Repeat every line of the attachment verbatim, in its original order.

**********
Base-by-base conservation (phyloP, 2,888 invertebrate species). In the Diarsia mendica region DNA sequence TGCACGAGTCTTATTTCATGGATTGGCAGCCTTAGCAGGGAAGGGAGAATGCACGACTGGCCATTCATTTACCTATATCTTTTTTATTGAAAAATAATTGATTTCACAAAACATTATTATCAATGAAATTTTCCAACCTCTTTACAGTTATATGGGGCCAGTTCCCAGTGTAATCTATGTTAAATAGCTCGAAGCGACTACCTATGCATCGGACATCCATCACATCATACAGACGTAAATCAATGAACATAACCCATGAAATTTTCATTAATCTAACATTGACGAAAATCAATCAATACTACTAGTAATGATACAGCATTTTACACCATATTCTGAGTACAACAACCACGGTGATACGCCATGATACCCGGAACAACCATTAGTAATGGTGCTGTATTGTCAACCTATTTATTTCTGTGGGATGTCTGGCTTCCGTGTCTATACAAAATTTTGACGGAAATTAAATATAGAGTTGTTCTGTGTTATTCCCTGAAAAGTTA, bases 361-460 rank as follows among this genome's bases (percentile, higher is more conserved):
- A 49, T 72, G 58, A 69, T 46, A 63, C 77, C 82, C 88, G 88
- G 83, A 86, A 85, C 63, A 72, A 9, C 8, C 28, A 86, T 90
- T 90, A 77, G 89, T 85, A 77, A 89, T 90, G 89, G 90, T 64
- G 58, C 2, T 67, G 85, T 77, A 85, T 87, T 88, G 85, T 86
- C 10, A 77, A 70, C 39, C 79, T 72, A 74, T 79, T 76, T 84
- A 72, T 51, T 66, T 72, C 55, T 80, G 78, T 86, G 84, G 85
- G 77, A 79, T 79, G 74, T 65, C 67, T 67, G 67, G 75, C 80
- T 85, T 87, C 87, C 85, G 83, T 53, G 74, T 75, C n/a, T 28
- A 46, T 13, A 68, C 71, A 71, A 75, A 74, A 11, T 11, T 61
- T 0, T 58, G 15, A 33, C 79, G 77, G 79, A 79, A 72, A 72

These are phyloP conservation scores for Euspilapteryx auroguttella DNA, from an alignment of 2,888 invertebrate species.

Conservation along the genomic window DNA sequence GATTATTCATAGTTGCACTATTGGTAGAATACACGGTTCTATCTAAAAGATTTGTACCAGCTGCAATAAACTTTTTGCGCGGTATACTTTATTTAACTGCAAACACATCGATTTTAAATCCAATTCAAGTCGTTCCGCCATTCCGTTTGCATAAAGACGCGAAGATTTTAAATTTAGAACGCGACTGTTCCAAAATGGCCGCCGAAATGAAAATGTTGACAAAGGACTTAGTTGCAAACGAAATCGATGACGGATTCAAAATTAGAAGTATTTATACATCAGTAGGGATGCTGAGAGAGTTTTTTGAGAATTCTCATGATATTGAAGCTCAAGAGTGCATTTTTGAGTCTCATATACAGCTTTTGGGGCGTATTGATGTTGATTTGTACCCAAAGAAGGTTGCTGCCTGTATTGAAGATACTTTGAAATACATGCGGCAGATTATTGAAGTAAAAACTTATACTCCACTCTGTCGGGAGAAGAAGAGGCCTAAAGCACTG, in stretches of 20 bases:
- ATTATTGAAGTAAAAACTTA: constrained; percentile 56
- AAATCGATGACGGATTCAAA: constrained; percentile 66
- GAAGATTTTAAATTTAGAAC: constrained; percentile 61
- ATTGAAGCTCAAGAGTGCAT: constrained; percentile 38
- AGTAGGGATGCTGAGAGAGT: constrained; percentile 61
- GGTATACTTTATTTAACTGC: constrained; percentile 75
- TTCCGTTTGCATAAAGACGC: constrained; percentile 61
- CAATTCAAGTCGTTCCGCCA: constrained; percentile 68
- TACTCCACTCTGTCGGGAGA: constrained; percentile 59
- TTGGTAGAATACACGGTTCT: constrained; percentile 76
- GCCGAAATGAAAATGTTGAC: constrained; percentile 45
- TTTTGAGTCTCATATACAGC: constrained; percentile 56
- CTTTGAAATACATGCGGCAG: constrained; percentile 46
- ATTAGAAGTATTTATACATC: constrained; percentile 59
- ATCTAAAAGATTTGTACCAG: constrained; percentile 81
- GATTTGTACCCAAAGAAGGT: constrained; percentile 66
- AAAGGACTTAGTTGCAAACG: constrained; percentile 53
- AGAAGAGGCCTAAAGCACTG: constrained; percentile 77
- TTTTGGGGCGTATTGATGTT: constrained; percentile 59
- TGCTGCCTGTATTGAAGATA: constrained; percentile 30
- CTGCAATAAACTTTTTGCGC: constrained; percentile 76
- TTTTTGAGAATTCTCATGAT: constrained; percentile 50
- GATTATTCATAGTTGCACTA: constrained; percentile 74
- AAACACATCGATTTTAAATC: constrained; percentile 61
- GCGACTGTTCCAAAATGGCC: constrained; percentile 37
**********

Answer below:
Base-by-base conservation (phyloP, 2,888 invertebrate species). In the Diarsia mendica region DNA sequence TGCACGAGTCTTATTTCATGGATTGGCAGCCTTAGCAGGGAAGGGAGAATGCACGACTGGCCATTCATTTACCTATATCTTTTTTATTGAAAAATAATTGATTTCACAAAACATTATTATCAATGAAATTTTCCAACCTCTTTACAGTTATATGGGGCCAGTTCCCAGTGTAATCTATGTTAAATAGCTCGAAGCGACTACCTATGCATCGGACATCCATCACATCATACAGACGTAAATCAATGAACATAACCCATGAAATTTTCATTAATCTAACATTGACGAAAATCAATCAATACTACTAGTAATGATACAGCATTTTACACCATATTCTGAGTACAACAACCACGGTGATACGCCATGATACCCGGAACAACCATTAGTAATGGTGCTGTATTGTCAACCTATTTATTTCTGTGGGATGTCTGGCTTCCGTGTCTATACAAAATTTTGACGGAAATTAAATATAGAGTTGTTCTGTGTTATTCCCTGAAAAGTTA, bases 361-460 rank as follows among this genome's bases (percentile, higher is more conserved):
- A 49, T 72, G 58, A 69, T 46, A 63, C 77, C 82, C 88, G 88
- G 83, A 86, A 85, C 63, A 72, A 9, C 8, C 28, A 86, T 90
- T 90, A 77, G 89, T 85, A 77, A 89, T 90, G 89, G 90, T 64
- G 58, C 2, T 67, G 85, T 77, A 85, T 87, T 88, G 85, T 86
- C 10, A 77, A 70, C 39, C 79, T 72, A 74, T 79, T 76, T 84
- A 72, T 51, T 66, T 72, C 55, T 80, G 78, T 86, G 84, G 85
- G 77, A 79, T 79, G 74, T 65, C 67, T 67, G 67, G 75, C 80
- T 85, T 87, C 87, C 85, G 83, T 53, G 74, T 75, C n/a, T 28
- A 46, T 13, A 68, C 71, A 71, A 75, A 74, A 11, T 11, T 61
- T 0, T 58, G 15, A 33, C 79, G 77, G 79, A 79, A 72, A 72

These are phyloP conservation scores for Euspilapteryx auroguttella DNA, from an alignment of 2,888 invertebrate species.

Conservation along the genomic window DNA sequence GATTATTCATAGTTGCACTATTGGTAGAATACACGGTTCTATCTAAAAGATTTGTACCAGCTGCAATAAACTTTTTGCGCGGTATACTTTATTTAACTGCAAACACATCGATTTTAAATCCAATTCAAGTCGTTCCGCCATTCCGTTTGCATAAAGACGCGAAGATTTTAAATTTAGAACGCGACTGTTCCAAAATGGCCGCCGAAATGAAAATGTTGACAAAGGACTTAGTTGCAAACGAAATCGATGACGGATTCAAAATTAGAAGTATTTATACATCAGTAGGGATGCTGAGAGAGTTTTTTGAGAATTCTCATGATATTGAAGCTCAAGAGTGCATTTTTGAGTCTCATATACAGCTTTTGGGGCGTATTGATGTTGATTTGTACCCAAAGAAGGTTGCTGCCTGTATTGAAGATACTTTGAAATACATGCGGCAGATTATTGAAGTAAAAACTTATACTCCACTCTGTCGGGAGAAGAAGAGGCCTAAAGCACTG, in stretches of 20 bases:
- ATTATTGAAGTAAAAACTTA: constrained; percentile 56
- AAATCGATGACGGATTCAAA: constrained; percentile 66
- GAAGATTTTAAATTTAGAAC: constrained; percentile 61
- ATTGAAGCTCAAGAGTGCAT: constrained; percentile 38
- AGTAGGGATGCTGAGAGAGT: constrained; percentile 61
- GGTATACTTTATTTAACTGC: constrained; percentile 75
- TTCCGTTTGCATAAAGACGC: constrained; percentile 61
- CAATTCAAGTCGTTCCGCCA: constrained; percentile 68
- TACTCCACTCTGTCGGGAGA: constrained; percentile 59
- TTGGTAGAATACACGGTTCT: constrained; percentile 76
- GCCGAAATGAAAATGTTGAC: constrained; percentile 45
- TTTTGAGTCTCATATACAGC: constrained; percentile 56
- CTTTGAAATACATGCGGCAG: constrained; percentile 46
- ATTAGAAGTATTTATACATC: constrained; percentile 59
- ATCTAAAAGATTTGTACCAG: constrained; percentile 81
- GATTTGTACCCAAAGAAGGT: constrained; percentile 66
- AAAGGACTTAGTTGCAAACG: constrained; percentile 53
- AGAAGAGGCCTAAAGCACTG: constrained; percentile 77
- TTTTGGGGCGTATTGATGTT: constrained; percentile 59
- TGCTGCCTGTATTGAAGATA: constrained; percentile 30
- CTGCAATAAACTTTTTGCGC: constrained; percentile 76
- TTTTTGAGAATTCTCATGAT: constrained; percentile 50
- GATTATTCATAGTTGCACTA: constrained; percentile 74
- AAACACATCGATTTTAAATC: constrained; percentile 61
- GCGACTGTTCCAAAATGGCC: constrained; percentile 37